- February 15, 2024
- Save to your calendar:
- iCalendar (.ics)
- TNH 2.111 (Sheffield-Massey Room)
TO SAVE DEMOCRACY FROM JURISTOCRACY: J.B. THAYER AND CONGRESSIONAL POWER AFTER THE CIVIL WAR
As many Americans once again worry that their democracy is hostage to judicial power, this Article is an archival reconstruction of how famed Harvard law professor James Bradley Thayer set out on a mission to stave off the syndrome before it stuck — though he failed in the end.
The Article shows how Thayer (1831-1902) arrived at his epochmaking theory of judicial deference to safeguard Congress’s power after democratic revolutions of the Civil War and Reconstruction. Indeed, he hoped to see America transformed in the direction of British legislative supremacy, in which Parliament — and not the courts — reigned supreme. Scandalized by growing ventures to weaponize the federal judiciary so as to preempt the newly federalized American democracy, Thayer bet on something new in global history: mass democracy on a national scale, understood as an experiment in collective learning. The Article thereby provides a new periodization and transatlantic contextualization of the struggles over judicial fiat routinely associated the Supreme Court’s defense of laissez-faire in the early twentieth century.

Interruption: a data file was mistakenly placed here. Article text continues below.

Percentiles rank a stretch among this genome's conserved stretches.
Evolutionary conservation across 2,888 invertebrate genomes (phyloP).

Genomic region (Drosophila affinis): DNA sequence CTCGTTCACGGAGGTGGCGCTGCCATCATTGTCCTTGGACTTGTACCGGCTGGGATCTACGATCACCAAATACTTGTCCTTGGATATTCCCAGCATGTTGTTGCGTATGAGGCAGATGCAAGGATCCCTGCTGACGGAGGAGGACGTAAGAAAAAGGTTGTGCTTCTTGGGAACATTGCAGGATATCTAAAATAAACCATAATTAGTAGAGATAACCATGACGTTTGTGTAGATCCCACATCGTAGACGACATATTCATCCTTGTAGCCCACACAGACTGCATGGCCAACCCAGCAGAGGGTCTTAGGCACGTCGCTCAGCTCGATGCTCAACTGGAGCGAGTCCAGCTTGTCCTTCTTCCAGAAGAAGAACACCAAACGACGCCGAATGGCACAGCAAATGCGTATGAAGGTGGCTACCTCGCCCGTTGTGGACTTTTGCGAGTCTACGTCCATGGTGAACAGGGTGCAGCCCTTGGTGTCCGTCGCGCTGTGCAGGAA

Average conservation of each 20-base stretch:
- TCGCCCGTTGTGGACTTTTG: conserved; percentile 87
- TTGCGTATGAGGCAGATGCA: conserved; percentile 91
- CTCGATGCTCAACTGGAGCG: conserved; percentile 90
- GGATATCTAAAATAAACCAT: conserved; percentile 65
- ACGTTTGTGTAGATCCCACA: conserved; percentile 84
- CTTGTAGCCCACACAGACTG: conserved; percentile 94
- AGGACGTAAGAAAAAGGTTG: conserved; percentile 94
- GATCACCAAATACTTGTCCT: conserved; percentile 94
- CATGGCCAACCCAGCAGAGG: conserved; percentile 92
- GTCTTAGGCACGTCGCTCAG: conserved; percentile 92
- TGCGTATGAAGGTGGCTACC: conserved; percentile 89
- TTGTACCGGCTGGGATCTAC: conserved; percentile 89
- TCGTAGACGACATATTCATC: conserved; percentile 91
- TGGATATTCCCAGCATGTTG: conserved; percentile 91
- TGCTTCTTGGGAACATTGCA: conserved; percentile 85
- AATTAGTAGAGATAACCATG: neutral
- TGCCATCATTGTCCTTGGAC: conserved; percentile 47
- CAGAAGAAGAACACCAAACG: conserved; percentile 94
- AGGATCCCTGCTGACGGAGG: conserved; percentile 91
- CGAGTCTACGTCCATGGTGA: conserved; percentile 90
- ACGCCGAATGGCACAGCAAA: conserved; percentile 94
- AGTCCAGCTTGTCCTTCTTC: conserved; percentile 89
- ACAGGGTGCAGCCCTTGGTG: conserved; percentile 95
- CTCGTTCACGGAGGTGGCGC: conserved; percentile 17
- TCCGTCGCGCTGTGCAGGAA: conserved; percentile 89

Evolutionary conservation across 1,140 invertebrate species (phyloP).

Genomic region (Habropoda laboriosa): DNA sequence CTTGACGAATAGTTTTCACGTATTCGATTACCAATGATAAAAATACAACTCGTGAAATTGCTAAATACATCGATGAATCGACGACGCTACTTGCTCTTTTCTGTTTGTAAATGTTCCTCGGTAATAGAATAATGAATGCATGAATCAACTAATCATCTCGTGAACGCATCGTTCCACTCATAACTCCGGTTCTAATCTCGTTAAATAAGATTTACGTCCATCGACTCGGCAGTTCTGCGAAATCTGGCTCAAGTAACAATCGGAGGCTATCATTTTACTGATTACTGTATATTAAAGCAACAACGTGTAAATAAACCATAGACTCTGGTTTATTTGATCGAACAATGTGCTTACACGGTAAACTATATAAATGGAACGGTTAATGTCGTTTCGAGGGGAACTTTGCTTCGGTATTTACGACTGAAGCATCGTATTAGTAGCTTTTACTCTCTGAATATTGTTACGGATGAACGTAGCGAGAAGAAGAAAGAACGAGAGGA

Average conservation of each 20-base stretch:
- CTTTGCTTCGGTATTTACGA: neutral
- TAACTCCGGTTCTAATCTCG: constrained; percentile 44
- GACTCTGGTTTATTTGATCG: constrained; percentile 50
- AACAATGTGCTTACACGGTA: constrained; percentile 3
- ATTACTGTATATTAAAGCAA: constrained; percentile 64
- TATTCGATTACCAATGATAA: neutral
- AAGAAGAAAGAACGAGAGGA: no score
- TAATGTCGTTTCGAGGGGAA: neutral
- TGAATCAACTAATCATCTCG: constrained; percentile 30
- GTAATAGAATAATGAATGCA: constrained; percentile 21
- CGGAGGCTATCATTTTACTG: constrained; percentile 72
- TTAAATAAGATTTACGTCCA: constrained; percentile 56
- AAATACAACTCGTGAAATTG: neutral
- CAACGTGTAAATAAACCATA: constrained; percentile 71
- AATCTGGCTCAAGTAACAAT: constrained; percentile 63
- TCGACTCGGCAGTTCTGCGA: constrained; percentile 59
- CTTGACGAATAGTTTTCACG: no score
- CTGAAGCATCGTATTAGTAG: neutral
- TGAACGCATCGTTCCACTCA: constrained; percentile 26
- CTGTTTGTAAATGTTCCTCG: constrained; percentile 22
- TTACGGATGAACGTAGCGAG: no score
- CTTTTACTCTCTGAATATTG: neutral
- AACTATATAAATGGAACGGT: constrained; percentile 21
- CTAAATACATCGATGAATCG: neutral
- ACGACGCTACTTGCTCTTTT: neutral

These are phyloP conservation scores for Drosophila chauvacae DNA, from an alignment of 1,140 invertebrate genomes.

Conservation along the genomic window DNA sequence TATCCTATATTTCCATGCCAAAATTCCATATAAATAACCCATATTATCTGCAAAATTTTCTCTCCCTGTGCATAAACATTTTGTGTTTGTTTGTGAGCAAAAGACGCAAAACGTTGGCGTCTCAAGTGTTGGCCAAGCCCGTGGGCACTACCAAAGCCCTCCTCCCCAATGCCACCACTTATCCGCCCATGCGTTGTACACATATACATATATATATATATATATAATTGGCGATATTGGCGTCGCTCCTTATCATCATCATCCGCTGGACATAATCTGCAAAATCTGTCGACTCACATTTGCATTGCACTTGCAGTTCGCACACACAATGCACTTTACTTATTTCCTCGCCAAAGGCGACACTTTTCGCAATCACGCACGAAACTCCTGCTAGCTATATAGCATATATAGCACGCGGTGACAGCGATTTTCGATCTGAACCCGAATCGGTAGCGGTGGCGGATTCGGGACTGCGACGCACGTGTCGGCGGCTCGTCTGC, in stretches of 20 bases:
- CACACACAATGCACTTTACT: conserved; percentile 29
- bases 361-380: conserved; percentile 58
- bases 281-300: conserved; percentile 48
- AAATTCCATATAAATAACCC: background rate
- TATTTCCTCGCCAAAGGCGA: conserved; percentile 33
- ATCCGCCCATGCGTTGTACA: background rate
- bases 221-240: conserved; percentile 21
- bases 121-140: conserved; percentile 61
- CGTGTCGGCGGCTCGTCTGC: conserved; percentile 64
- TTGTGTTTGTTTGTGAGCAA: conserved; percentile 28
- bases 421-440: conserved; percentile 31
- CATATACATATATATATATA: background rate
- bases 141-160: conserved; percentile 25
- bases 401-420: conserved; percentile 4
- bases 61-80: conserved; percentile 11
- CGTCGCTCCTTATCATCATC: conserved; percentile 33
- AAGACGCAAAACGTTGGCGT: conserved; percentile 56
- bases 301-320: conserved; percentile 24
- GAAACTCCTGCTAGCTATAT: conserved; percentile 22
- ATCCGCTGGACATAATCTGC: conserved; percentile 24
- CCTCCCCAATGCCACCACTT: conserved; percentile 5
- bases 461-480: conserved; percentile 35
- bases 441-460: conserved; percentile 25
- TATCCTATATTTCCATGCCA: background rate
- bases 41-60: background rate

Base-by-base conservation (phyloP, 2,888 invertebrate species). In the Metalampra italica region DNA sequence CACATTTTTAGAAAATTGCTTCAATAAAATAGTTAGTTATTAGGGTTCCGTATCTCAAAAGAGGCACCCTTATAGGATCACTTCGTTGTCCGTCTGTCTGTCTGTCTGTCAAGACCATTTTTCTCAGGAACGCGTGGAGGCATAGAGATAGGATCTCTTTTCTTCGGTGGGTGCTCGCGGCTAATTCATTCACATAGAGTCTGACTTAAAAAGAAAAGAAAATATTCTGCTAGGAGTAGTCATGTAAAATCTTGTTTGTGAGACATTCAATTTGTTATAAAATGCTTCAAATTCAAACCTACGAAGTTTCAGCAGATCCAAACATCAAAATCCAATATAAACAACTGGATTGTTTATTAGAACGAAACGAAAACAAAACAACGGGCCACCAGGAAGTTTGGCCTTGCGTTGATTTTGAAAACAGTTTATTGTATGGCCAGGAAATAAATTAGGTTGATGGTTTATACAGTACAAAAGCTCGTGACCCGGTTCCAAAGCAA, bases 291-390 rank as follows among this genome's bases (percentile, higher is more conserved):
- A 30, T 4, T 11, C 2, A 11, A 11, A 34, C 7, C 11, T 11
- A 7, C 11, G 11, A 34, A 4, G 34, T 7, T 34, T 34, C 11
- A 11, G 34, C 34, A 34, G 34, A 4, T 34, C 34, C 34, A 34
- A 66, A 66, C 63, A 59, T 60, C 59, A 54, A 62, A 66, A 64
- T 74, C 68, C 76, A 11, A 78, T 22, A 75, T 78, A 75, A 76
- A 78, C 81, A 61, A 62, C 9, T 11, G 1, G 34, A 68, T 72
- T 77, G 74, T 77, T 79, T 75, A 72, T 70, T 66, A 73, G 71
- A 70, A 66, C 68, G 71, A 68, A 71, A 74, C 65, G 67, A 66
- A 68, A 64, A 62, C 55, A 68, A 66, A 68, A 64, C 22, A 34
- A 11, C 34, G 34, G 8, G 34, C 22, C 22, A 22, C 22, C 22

And yet, as this Article emphasizes, Thayer failed in the long run. His democratizing fix, judicial self-restraint under the “clear error standard” — which this Article shows had the same English roots as his democratic and parliamentary theory — has tragically misled reform. It embroiled Americans in a neverending debate on judicial “restraint,” even as Thayer proposed a doctrinal prescription encouraging judges to limit their power themselves. He therefore postponed an institutional remedy for an institutional syndrome. For this reason, his mission, in spite of its partial implementation after his death, now has to be rescued in its own right. Judicial self-restraint has not prevented the continuation and even the intensification of the very juristocratic syndrome Thayer rightly found so troubling. If Americans still remain with him at the dawn of our commitment to democracy, they will have to save it from judges in a new way all their own
- Faculty Colloquia Series:
- Samuel Moyn
Professor, Yale University
- Samuel Moyn
- Specific audiences:
If you need an accommodation to participate in this event, please contact the sponsor listed above or the Texas Law Special Events Office at email@example.com no later than seven business days prior to the event.